A conflict of interests?Reconciling the interests of shareholders and stakeholders
Speech by Stephen GreenGroup Chairman, HSBC Holdings plcRiskMetrics Conference, Lausanne17 September 2008
Good afternoon ladies and gentlemen, and thank youto RiskMetrics for the invitation to speak to you today.The advert you have just seen is one of HSBC’s mostrecent TV ads, part of a long-running campaign that wecall “your point of view”. What the campaign is trying tosay is that we understand that there are many,contradictory points of view in the world on a massiverange of issues. We think it is possible, indeed important,to recognise and value those different points of view,even where they may be at odds with our individualsympathies.These ads were not, of course, intended as a metaphorfor our approach to our corporate responsibilities but Ithink they echo some of the dilemmas that businesses faceas they seek to define and meet their responsibilities
their shareholders and other stakeholders.The debate about the extent of companyresponsibilities is as old as companies are themselves. Atone end of the spectrum, you have a verynarrow, short-term and limited definitionof those responsibilities – to maximiseprofits for the business’ owners, itsshareholders. At the other end of thespectrum is a much more diffuse conceptof what those responsibilities are, and towhom they are owed.In shorthand, these are often referred toas the shareholder versus the stakeholderideal, with the former model the more overtly capitalist of the two, and rooted in the US. While the stakeholder idealhas a long history in continental Europe, with its spiritualhome in Germany, where the famous principle of co-determination still governs much corporate decisionmaking.Of course, like all stereotypes, these are only partlytrue. The history of corporations going back the last 150years provides numerous examples of companiesassuming responsibilities unprompted –the LeverBrothers and the Cadbury family in the UK setting up themodel villages of Port Sunlight and Bournville to providedecent living conditions for their workers; the landmark $5 wage that Henry Ford offered his workers; the healthand education infrastructure built in America by some of the so-called robber-barons.However, it is certainly true that if it were everenough for a company to declare that its aim was solely tomaximise profits for shareholders, that is clearly not thecase today.The interests of a wide range of other stakeholders –customers, employees, suppliers, NGOs and the widerpublic, to name a few – all stake a claim on corporatedecision-making. And those decisions are made, anddebated, in the full glare of 24-hour media and publicopinion.The number of companies that has to face this realityis growing. Until recently, the private equity market wasable to keep its business just that, private. But that waswhen it was backing mainly small and mid-marketbusinesses.Today, with 8% of UK private sector employees nowemployed by private-equity backed businesses, theindustry faces some of the same scrutiny as listedcompanies. Indeed, the UK industry association’schairman recently acknowledged that private equity“needs to engage with its audiences and explain its role insociety”. Effectively, the distinction is getting a littleblurred and private equity is learning what majorcompanies have been discovering – that businesses todayneed to articulate a ‘social contract’ with the societies inwhich they operate.Defining that social contract, i.e,defining the extent of a company’sresponsibilities, and reconciling theinterests of the various stakeholders in abusiness is an undertaking that hasbecome a much larger and more visiblepart of the management task of any largecompany in the last few years.In the past this contract has beenlargely unwritten. Now it has become astatutory duty for Directors of UK-domiciled companies.The UK Companies Act 2006, which codified Directors’duties, included a responsibility to “promote the successof the company” taking into consideration the interests of employees, suppliers, customers and the company’sreputation.The UK’s minister for industry, Margaret Hodge,described these new statutory duties as “articulating theconnection between what is good for a company and whatis good for society at large”.And what is that connection? It is that the firstcontribution a business makes to society is throughsupplying goods and services that consumers want;creating employment; paying taxes and creating wealth.The full effect of these can be hard to quantify, but adetailed study by the charity Oxfam and Unilever of thelatter’s economic impact in Indonesia four years agoproduced striking results. It found that Unilever’sbusiness, which employed 5,000 people, actuallysupported the equivalent of 300,000 jobs along its valuechain.The company’s contribution to Indonesia’s economywas estimated at US$630 million and Unilever paidUS$130 million in Indonesian taxes.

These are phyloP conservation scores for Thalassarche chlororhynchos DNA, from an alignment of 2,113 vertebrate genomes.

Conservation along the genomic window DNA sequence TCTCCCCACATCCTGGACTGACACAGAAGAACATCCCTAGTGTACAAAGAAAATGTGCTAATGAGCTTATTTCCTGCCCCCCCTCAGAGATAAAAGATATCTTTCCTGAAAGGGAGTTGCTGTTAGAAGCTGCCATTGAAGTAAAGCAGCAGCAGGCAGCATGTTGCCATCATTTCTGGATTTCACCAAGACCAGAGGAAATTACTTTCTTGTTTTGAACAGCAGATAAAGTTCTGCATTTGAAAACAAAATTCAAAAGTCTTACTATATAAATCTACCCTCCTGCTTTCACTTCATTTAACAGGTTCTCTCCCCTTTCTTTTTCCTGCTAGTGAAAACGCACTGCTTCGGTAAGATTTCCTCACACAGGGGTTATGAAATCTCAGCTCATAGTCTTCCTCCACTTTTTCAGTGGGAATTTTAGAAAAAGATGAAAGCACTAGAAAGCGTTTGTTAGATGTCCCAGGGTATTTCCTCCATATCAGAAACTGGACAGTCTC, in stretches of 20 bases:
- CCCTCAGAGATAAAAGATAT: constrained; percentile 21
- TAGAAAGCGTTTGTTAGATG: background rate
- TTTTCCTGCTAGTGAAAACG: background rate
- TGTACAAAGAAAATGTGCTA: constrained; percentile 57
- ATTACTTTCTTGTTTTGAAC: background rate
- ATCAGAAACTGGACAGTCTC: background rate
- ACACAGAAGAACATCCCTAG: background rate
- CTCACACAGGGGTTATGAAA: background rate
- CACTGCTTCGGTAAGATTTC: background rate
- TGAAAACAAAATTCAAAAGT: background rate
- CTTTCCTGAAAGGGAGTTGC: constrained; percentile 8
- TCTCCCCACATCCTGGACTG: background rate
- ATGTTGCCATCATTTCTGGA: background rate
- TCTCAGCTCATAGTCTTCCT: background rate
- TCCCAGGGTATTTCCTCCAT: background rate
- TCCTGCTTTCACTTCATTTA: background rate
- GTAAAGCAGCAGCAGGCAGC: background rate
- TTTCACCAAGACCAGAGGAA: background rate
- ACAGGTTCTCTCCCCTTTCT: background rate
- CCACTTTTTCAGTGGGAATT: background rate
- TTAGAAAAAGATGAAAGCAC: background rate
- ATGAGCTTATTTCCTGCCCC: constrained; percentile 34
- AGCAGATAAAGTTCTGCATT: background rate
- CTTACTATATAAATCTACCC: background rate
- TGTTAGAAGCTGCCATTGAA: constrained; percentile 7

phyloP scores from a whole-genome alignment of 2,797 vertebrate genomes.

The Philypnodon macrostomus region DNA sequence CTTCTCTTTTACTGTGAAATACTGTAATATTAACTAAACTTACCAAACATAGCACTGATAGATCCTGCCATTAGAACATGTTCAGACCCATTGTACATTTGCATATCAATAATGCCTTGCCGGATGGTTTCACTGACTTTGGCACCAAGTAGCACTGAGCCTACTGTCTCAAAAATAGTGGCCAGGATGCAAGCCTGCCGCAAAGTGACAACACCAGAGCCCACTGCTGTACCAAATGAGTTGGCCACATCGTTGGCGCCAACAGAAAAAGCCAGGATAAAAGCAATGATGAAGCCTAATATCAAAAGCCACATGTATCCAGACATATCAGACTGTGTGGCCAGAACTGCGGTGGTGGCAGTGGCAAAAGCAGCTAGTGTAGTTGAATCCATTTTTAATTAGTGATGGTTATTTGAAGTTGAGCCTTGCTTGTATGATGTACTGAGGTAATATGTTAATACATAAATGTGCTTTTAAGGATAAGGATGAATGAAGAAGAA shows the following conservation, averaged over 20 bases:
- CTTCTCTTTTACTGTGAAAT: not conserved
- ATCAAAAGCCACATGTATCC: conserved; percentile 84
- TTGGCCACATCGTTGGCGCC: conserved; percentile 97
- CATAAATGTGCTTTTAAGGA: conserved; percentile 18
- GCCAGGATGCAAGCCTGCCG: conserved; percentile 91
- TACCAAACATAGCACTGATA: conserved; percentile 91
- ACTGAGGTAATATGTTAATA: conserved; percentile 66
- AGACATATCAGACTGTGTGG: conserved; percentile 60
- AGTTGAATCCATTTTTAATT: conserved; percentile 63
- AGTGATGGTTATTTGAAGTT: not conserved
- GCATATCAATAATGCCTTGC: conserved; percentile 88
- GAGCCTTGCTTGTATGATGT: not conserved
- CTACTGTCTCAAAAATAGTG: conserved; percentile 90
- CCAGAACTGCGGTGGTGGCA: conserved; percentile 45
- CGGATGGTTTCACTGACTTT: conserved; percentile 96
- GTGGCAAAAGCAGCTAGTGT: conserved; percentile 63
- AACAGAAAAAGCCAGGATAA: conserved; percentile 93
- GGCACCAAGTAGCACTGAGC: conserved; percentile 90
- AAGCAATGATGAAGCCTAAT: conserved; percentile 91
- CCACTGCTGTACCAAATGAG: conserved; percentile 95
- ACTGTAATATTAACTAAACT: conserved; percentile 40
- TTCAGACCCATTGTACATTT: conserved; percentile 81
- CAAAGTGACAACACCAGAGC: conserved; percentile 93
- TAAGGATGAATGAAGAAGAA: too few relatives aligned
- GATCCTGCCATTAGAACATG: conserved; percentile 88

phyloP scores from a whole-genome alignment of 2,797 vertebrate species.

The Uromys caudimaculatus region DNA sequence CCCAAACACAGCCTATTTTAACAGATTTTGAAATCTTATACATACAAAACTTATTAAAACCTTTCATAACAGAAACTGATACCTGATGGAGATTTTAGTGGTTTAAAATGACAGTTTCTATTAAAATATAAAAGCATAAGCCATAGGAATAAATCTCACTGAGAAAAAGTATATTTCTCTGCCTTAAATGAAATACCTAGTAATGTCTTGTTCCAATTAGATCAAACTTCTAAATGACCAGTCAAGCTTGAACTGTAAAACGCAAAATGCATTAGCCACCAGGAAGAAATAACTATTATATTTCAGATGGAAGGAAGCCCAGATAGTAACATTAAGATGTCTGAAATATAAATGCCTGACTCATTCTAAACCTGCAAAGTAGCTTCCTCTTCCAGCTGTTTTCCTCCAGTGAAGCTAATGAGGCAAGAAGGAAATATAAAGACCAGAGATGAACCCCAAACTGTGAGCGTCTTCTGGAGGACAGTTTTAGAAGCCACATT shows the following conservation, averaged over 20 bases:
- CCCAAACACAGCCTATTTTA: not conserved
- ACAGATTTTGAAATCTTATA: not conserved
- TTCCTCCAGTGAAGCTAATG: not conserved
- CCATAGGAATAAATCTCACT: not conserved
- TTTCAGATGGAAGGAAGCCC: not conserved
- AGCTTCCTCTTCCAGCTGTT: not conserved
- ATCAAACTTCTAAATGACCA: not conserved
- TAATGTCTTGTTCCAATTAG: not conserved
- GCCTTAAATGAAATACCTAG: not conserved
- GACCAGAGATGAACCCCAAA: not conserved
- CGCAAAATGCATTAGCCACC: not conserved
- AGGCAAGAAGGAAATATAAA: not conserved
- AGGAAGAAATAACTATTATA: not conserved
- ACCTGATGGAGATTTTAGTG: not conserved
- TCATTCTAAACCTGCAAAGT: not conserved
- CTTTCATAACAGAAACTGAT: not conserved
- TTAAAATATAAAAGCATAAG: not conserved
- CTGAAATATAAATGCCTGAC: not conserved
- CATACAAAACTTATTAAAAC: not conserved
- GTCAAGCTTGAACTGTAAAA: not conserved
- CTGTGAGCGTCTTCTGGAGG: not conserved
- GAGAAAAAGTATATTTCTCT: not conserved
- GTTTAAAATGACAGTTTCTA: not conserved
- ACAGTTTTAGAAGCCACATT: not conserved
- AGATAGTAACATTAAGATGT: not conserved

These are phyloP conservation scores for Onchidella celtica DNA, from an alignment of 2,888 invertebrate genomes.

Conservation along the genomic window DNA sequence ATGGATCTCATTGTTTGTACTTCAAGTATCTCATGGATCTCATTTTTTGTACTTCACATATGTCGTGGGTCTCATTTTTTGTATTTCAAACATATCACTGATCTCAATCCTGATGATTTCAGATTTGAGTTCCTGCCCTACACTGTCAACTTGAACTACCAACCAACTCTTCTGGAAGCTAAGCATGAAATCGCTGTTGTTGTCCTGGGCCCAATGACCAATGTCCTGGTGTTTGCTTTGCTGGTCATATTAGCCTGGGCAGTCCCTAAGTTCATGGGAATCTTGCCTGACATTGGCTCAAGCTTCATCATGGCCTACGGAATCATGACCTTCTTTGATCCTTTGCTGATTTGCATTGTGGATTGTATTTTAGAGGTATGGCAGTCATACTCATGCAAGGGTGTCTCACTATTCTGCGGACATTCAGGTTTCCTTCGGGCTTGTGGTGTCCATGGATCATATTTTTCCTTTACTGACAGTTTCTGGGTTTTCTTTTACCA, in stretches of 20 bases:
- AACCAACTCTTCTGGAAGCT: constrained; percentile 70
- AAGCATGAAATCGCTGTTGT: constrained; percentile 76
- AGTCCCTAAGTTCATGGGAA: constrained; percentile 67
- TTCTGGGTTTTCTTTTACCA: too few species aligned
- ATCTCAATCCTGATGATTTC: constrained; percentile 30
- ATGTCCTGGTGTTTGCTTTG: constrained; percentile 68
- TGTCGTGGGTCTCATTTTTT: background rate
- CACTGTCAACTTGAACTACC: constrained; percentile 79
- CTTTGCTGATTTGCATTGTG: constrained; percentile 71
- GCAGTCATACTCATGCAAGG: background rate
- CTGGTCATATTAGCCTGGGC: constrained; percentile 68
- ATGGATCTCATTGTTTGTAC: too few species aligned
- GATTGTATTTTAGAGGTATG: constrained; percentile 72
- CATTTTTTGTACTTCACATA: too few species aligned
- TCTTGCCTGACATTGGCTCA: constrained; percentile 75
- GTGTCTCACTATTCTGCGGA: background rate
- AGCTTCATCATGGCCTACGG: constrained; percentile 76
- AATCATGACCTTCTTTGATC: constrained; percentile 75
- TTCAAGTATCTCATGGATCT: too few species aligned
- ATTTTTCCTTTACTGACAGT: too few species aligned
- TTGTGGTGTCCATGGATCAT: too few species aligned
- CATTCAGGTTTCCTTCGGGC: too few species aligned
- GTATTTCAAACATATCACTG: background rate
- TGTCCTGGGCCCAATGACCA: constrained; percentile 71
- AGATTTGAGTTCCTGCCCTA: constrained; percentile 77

defining asocial contract
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